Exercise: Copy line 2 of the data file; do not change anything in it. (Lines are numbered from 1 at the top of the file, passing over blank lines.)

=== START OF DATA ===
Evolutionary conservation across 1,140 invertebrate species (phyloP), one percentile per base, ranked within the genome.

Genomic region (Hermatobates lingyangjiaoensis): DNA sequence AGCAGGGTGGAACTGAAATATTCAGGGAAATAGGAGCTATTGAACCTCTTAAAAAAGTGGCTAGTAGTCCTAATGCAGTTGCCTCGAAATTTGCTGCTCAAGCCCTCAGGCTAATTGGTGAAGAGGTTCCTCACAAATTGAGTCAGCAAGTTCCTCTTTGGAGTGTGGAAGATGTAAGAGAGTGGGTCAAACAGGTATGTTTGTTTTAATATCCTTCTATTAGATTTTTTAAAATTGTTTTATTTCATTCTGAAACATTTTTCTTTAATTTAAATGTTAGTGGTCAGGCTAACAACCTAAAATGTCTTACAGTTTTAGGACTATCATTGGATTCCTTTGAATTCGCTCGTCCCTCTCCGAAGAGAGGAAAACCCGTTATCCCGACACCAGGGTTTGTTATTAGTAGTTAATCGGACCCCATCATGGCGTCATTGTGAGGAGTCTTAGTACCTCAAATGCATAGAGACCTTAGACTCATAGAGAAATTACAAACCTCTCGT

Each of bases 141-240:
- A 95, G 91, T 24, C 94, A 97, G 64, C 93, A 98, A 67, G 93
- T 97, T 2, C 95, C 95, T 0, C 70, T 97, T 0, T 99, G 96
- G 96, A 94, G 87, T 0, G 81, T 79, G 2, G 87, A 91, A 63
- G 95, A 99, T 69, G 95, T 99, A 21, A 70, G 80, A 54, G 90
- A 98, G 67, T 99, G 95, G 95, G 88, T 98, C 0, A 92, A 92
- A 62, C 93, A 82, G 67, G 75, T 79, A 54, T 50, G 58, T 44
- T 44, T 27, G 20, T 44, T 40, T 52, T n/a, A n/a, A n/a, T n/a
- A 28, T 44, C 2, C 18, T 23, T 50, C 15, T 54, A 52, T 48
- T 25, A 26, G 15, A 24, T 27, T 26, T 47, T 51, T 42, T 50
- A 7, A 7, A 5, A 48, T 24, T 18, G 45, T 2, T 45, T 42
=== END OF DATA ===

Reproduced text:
Genomic region (Hermatobates lingyangjiaoensis): DNA sequence AGCAGGGTGGAACTGAAATATTCAGGGAAATAGGAGCTATTGAACCTCTTAAAAAAGTGGCTAGTAGTCCTAATGCAGTTGCCTCGAAATTTGCTGCTCAAGCCCTCAGGCTAATTGGTGAAGAGGTTCCTCACAAATTGAGTCAGCAAGTTCCTCTTTGGAGTGTGGAAGATGTAAGAGAGTGGGTCAAACAGGTATGTTTGTTTTAATATCCTTCTATTAGATTTTTTAAAATTGTTTTATTTCATTCTGAAACATTTTTCTTTAATTTAAATGTTAGTGGTCAGGCTAACAACCTAAAATGTCTTACAGTTTTAGGACTATCATTGGATTCCTTTGAATTCGCTCGTCCCTCTCCGAAGAGAGGAAAACCCGTTATCCCGACACCAGGGTTTGTTATTAGTAGTTAATCGGACCCCATCATGGCGTCATTGTGAGGAGTCTTAGTACCTCAAATGCATAGAGACCTTAGACTCATAGAGAAATTACAAACCTCTCGT